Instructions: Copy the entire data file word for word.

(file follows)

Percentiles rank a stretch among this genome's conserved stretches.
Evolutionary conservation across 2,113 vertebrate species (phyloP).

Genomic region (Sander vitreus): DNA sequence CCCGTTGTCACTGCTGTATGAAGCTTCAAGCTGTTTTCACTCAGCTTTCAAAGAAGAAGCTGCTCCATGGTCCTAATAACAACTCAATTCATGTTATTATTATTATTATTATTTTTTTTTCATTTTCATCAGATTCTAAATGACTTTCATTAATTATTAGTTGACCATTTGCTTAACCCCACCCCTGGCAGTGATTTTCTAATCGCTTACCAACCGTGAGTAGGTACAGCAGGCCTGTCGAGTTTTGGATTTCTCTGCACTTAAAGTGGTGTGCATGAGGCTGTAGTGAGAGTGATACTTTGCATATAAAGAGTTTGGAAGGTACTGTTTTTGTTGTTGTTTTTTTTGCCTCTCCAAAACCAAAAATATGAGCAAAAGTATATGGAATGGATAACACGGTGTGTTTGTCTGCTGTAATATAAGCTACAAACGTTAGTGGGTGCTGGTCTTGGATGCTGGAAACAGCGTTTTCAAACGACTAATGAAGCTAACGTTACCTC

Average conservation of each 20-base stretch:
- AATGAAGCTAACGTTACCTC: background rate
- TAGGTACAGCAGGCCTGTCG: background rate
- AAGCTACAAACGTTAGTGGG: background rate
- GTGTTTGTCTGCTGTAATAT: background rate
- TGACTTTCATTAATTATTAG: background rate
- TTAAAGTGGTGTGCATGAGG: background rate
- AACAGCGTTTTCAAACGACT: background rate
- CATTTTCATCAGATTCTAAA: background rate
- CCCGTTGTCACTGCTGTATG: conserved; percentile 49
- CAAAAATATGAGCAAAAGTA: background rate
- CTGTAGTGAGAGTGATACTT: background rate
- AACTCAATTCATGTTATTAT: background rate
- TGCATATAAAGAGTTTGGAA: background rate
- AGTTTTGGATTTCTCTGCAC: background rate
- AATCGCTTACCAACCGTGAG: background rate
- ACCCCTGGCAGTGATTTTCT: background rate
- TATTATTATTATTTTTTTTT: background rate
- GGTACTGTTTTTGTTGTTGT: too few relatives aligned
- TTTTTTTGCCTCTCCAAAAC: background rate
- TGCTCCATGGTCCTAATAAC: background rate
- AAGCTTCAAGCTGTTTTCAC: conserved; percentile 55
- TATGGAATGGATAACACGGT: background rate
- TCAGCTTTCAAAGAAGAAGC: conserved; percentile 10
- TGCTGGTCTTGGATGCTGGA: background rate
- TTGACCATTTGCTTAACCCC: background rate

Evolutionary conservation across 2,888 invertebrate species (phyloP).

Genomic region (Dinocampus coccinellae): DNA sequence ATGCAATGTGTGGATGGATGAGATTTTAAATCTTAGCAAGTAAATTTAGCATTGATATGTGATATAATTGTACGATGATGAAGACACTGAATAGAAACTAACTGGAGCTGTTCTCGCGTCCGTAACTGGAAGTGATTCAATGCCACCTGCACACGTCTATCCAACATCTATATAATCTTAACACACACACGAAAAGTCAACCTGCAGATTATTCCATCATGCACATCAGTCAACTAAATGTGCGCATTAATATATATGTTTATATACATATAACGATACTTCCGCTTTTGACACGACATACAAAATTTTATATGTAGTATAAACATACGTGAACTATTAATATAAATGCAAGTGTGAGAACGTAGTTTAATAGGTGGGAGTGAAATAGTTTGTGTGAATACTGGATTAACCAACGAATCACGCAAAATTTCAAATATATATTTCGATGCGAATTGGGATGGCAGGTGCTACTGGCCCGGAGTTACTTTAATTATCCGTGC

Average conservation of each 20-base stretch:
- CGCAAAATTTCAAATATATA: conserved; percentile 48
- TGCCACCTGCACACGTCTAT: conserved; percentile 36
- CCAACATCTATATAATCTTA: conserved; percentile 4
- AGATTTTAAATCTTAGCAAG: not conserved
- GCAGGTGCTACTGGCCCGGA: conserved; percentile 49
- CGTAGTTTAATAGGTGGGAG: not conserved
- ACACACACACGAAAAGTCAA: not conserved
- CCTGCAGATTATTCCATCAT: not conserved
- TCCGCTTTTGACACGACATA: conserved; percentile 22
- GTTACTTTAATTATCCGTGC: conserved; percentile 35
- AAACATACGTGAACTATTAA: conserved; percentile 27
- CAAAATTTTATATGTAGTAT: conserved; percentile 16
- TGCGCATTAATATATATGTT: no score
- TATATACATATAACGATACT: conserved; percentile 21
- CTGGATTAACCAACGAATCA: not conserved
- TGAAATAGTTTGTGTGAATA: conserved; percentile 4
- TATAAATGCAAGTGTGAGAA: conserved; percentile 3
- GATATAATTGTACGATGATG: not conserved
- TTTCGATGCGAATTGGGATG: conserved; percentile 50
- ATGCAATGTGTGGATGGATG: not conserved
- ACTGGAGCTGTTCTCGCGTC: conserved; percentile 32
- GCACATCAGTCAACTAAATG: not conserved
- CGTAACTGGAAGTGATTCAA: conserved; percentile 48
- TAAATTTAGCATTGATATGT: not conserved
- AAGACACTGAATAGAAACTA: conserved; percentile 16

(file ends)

Percentiles rank a stretch among this genome's conserved stretches.
Evolutionary conservation across 2,113 vertebrate species (phyloP).

Genomic region (Sander vitreus): DNA sequence CCCGTTGTCACTGCTGTATGAAGCTTCAAGCTGTTTTCACTCAGCTTTCAAAGAAGAAGCTGCTCCATGGTCCTAATAACAACTCAATTCATGTTATTATTATTATTATTATTTTTTTTTCATTTTCATCAGATTCTAAATGACTTTCATTAATTATTAGTTGACCATTTGCTTAACCCCACCCCTGGCAGTGATTTTCTAATCGCTTACCAACCGTGAGTAGGTACAGCAGGCCTGTCGAGTTTTGGATTTCTCTGCACTTAAAGTGGTGTGCATGAGGCTGTAGTGAGAGTGATACTTTGCATATAAAGAGTTTGGAAGGTACTGTTTTTGTTGTTGTTTTTTTTGCCTCTCCAAAACCAAAAATATGAGCAAAAGTATATGGAATGGATAACACGGTGTGTTTGTCTGCTGTAATATAAGCTACAAACGTTAGTGGGTGCTGGTCTTGGATGCTGGAAACAGCGTTTTCAAACGACTAATGAAGCTAACGTTACCTC

Average conservation of each 20-base stretch:
- AATGAAGCTAACGTTACCTC: background rate
- TAGGTACAGCAGGCCTGTCG: background rate
- AAGCTACAAACGTTAGTGGG: background rate
- GTGTTTGTCTGCTGTAATAT: background rate
- TGACTTTCATTAATTATTAG: background rate
- TTAAAGTGGTGTGCATGAGG: background rate
- AACAGCGTTTTCAAACGACT: background rate
- CATTTTCATCAGATTCTAAA: background rate
- CCCGTTGTCACTGCTGTATG: conserved; percentile 49
- CAAAAATATGAGCAAAAGTA: background rate
- CTGTAGTGAGAGTGATACTT: background rate
- AACTCAATTCATGTTATTAT: background rate
- TGCATATAAAGAGTTTGGAA: background rate
- AGTTTTGGATTTCTCTGCAC: background rate
- AATCGCTTACCAACCGTGAG: background rate
- ACCCCTGGCAGTGATTTTCT: background rate
- TATTATTATTATTTTTTTTT: background rate
- GGTACTGTTTTTGTTGTTGT: too few relatives aligned
- TTTTTTTGCCTCTCCAAAAC: background rate
- TGCTCCATGGTCCTAATAAC: background rate
- AAGCTTCAAGCTGTTTTCAC: conserved; percentile 55
- TATGGAATGGATAACACGGT: background rate
- TCAGCTTTCAAAGAAGAAGC: conserved; percentile 10
- TGCTGGTCTTGGATGCTGGA: background rate
- TTGACCATTTGCTTAACCCC: background rate

Evolutionary conservation across 2,888 invertebrate species (phyloP).

Genomic region (Dinocampus coccinellae): DNA sequence ATGCAATGTGTGGATGGATGAGATTTTAAATCTTAGCAAGTAAATTTAGCATTGATATGTGATATAATTGTACGATGATGAAGACACTGAATAGAAACTAACTGGAGCTGTTCTCGCGTCCGTAACTGGAAGTGATTCAATGCCACCTGCACACGTCTATCCAACATCTATATAATCTTAACACACACACGAAAAGTCAACCTGCAGATTATTCCATCATGCACATCAGTCAACTAAATGTGCGCATTAATATATATGTTTATATACATATAACGATACTTCCGCTTTTGACACGACATACAAAATTTTATATGTAGTATAAACATACGTGAACTATTAATATAAATGCAAGTGTGAGAACGTAGTTTAATAGGTGGGAGTGAAATAGTTTGTGTGAATACTGGATTAACCAACGAATCACGCAAAATTTCAAATATATATTTCGATGCGAATTGGGATGGCAGGTGCTACTGGCCCGGAGTTACTTTAATTATCCGTGC

Average conservation of each 20-base stretch:
- CGCAAAATTTCAAATATATA: conserved; percentile 48
- TGCCACCTGCACACGTCTAT: conserved; percentile 36
- CCAACATCTATATAATCTTA: conserved; percentile 4
- AGATTTTAAATCTTAGCAAG: not conserved
- GCAGGTGCTACTGGCCCGGA: conserved; percentile 49
- CGTAGTTTAATAGGTGGGAG: not conserved
- ACACACACACGAAAAGTCAA: not conserved
- CCTGCAGATTATTCCATCAT: not conserved
- TCCGCTTTTGACACGACATA: conserved; percentile 22
- GTTACTTTAATTATCCGTGC: conserved; percentile 35
- AAACATACGTGAACTATTAA: conserved; percentile 27
- CAAAATTTTATATGTAGTAT: conserved; percentile 16
- TGCGCATTAATATATATGTT: no score
- TATATACATATAACGATACT: conserved; percentile 21
- CTGGATTAACCAACGAATCA: not conserved
- TGAAATAGTTTGTGTGAATA: conserved; percentile 4
- TATAAATGCAAGTGTGAGAA: conserved; percentile 3
- GATATAATTGTACGATGATG: not conserved
- TTTCGATGCGAATTGGGATG: conserved; percentile 50
- ATGCAATGTGTGGATGGATG: not conserved
- ACTGGAGCTGTTCTCGCGTC: conserved; percentile 32
- GCACATCAGTCAACTAAATG: not conserved
- CGTAACTGGAAGTGATTCAA: conserved; percentile 48
- TAAATTTAGCATTGATATGT: not conserved
- AAGACACTGAATAGAAACTA: conserved; percentile 16